Main Results on ImageNet Classification. We report the main result of our ReViT based on DeiT-S and LV-ViT-S in Figure 5. We compare our approach with a number of models, including DeiT [deit], CaiT [cait], LV-ViT [lvvit], CoaT [coat], Swin [liu2021swin], Twins [twins], Visformer [visformer], ConViT [wu2021cvt], TNT [tnt], and EfficientNet [tan2019efficientnet]. It shows that our method can achieve a plausible accuracy-throughput trade-off. Specifically, the ReViT reduces the computational cost of the baseline counterpart by reducing the token number used for inference. For instance, the inference speed of DeiT-S is increased by 50% with a 0.3% accuracy drop. By increasing the input resolution, we manage to outperform the baseline counterpart given a similar computational cost. The ReViT based on LV-ViT-S using image size achieves 0.2% higher top-1 accuracy with slightly faster inference speed than LV-ViT-S with .

Main Results on Kinetic 400 Action Recognition. We further apply ReviT to the video action recognition. We train the ReviT-TimeSformer and ReviT-TimeSformer-HR and compare our method with the baseline TimeSformer and TimeSformer-HR, respectively. We list the results in Table 1. We can see that our method speed up the TimeSformer baseline. For TimeSformer, we reduce the computational cost of the baseline by approximately 33% with 0.5% accuracy drop. By training on larger image resolution, we correspondingly reduce the model by 28% with 0.4% accuracy drop. It is slightly worse than smaller resolution. Nevertheless, our experiments show that ReViT works generally well on action recognition.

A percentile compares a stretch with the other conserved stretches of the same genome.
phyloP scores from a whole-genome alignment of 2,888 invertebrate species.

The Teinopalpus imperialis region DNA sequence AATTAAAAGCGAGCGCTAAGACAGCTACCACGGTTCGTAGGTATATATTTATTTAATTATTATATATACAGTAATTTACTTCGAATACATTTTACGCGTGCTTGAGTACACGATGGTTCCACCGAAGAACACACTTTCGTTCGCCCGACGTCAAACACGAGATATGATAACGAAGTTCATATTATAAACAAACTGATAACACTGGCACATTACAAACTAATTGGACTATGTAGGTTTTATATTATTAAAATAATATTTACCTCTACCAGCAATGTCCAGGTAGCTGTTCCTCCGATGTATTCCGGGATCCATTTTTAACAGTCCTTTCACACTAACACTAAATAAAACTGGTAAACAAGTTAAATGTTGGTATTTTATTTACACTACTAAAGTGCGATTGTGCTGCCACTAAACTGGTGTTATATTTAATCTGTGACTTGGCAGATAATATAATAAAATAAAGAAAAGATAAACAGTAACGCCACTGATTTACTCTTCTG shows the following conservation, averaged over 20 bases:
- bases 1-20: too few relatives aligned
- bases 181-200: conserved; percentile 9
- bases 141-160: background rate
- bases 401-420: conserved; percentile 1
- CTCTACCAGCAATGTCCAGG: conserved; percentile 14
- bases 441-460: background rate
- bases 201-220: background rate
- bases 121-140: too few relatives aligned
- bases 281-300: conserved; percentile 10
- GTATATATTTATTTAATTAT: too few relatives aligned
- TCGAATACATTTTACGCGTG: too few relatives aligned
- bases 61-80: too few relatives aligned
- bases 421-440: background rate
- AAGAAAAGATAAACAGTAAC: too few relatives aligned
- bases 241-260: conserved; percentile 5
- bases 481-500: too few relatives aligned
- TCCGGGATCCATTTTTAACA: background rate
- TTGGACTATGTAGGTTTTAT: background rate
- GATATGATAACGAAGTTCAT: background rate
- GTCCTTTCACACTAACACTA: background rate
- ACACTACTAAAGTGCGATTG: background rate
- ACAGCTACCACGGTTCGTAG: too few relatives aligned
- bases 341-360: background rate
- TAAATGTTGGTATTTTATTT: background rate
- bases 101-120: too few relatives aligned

Model Pretrain Acc.(%) TFLOPs
TimeSformer IN-1K 75.8 0.59
ReViT-TimeSformer IN-1K 75.3 0.39
TimeSformer-HR IN-1K 77.8 5.11
ReViT-TimeSformer-HR IN-1K 77.4 3.68
Table 1: Comparing ReViT to TimeSformer. The ReViT is built based on TimeSformer. All methods are pretrained with ImageNet1K (IN-1K in table).